How does solar change things?

Now, there is a question that opens a pandora’s box of opinion!

While opinions are valid in the renewable energy debate, facts are what we should be working with when it comes to looking at energy production in the future.

Utility Level Solar

One word here – China.

When you have 1.5 billion people to cater for, looking to the future for your energy provision is a pretty good idea – and China is certainly futureproofing.

As of 2022 China were producing over 450 GW of electricity to feed into their grid compared to the US’s 142.3 GW and India’s 64.4 GW.

That said, Japan and Germany are upping the ante too.

In terms of the percentage of solar in comparison to other ways of generating energy, however, the ‘league’ table looks quite different.

The top 5 countries when we look at the data this are as follows:

Australia — 15.5%

Spain — 14.2%

Greece — 13.6%

Honduras — 12.9%

Netherlands — 11.8%

Those numbers are increasing year on year.

How is the UK utilising solar?

To be fair, we are doing ok considering we have neither the space nor the sunshine compared to places like China, India and the US.

Analysis of the energy offer in the UK has highlighted solar energy as the most cost-effective way to hit the UK’s commitment to reach net zero by 2050 – but we will need to triple our current solar provision.

Renewable energy in the UK has long been the poor cousin of the fossil fuel industry, lagging behind in investment, construction and, let’s face it, public interest.

This is slowly changing though and, if it changes enough, solar will become the norm rather than something we ‘add’ to our energy mix.

More solar power, less CO2

So, with solar power becoming a serious contender in the world’s energy mix, what does that mean for the planet and the future.

Obviously, reducing greenhouse gases is a wonderful by-product of renewable energy, and solar is up there with the best.

When you consider coal generated electricity has a carbon footprint of 1,689 grams per kWh over the lifetime of a lump of coal, renewables fare so much better.

Solar – 46g per kWh

Hydro - 24g per kW

Wind - 26g per kW

Tidal - 22g per kW

Biomass - 230g per kW

Most of Solar's carbon footprint comes from the mining of silicon and using Lithium-ion batteries for storage – as we advance the technology, we will see a firm reduction in those numbers.

The UK’s fossil fuel power stations currently generate 527 tons of carbon dioxide per gigawatt hour (GWh) - if that was to be all solar, it would be as little as 46 tons, which is quite the reduction.

Of course, we couldn’t generate all our power from solar in the UK, so the CO2 would actually reduce more with other renewables we add into the mix.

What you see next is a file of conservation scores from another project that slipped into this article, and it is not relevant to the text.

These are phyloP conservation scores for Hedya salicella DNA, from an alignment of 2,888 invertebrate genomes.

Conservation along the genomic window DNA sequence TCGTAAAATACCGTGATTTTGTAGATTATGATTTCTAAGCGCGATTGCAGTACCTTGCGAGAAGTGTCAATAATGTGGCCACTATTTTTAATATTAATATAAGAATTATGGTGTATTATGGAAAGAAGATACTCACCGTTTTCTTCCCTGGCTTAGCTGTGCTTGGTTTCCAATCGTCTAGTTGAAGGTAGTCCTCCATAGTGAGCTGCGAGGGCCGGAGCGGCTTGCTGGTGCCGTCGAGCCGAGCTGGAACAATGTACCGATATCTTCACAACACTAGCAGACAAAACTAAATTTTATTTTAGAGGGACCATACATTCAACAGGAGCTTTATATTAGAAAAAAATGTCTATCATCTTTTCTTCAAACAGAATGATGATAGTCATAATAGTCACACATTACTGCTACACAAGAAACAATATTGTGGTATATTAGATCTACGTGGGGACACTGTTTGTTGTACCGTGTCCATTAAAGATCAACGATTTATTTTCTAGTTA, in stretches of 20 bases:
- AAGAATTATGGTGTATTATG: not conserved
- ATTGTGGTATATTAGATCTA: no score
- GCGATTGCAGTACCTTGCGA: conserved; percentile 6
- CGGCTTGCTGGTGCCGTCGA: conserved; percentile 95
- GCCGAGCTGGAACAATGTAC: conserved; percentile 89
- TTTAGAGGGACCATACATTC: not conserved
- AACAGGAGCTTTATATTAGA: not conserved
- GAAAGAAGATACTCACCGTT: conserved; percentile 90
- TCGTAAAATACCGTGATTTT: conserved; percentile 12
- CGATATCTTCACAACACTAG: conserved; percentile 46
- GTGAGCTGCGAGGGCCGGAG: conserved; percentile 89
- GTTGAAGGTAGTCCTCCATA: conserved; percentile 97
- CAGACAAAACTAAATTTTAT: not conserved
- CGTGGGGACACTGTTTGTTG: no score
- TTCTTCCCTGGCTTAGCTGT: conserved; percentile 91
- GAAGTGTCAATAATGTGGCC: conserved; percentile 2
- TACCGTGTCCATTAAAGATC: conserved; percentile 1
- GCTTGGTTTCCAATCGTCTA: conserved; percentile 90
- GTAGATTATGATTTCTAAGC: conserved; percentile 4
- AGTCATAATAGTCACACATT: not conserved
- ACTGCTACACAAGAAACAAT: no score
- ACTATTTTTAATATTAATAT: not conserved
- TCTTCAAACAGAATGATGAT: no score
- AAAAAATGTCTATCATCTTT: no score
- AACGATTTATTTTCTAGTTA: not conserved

On a worldwide stage we could hit a record high of 36.6bn tonnes of CO2, new estimates suggest, if we keep using fossil fuels at the rate we are.

But, just imagine how much of that we could counter with a full sign up to electric vehicles and renewables!

And then make the change yourself.

The future of Solar

As technology moves on, the cost and emissions from solar will continue to fall, making it a real contender for future energy king.

Not only are the panel mounts becoming more flexible, so they can follow the sun more closely, but the panels themselves are becoming more and more efficient.

There are 2 main types of solar panel use for PV generation.

Polycrystaline panels used to be the ‘norm’ but their efficiency was as little as 15%. Monocrystalline panels are much more popular, especially in the west, and are reaching efficiencies of 24% in domestic set ups.

New ways of increasing efficiency in solar panels is already well under way with the adoption of pyramid lens that concentrate more daylight onto each solar cell and making solar cells from different types of semiconductors to increase the power conversion.

The National Renewable Energy Laboratory (NREL) in the US has already achieved 39% efficiency and are predicted a rise to 50% but the panels are currently too expensive to produce commercially right now.

While those efficiency numbers are hardly mind-blowing, they allude to the amount of electricity you can produce from your source material. Solar is 20 – 24%, coal is 60%, gas is 49%, wind is 20 and hydro is 90%. Hydro steaming ahead there but, the downside to hydro is that dams flood a lot of natural environments.

This would be a good point to bring China back up. Their space agency has just launched an experiment to use satellites to collect solar power.

The idea is to get solar panels into space and take advantage of the Earth’s orbit to take advantage of 24-hour daylight!

The resulting electricity would be carried to earth using microwaves and collected by specially designed power stations.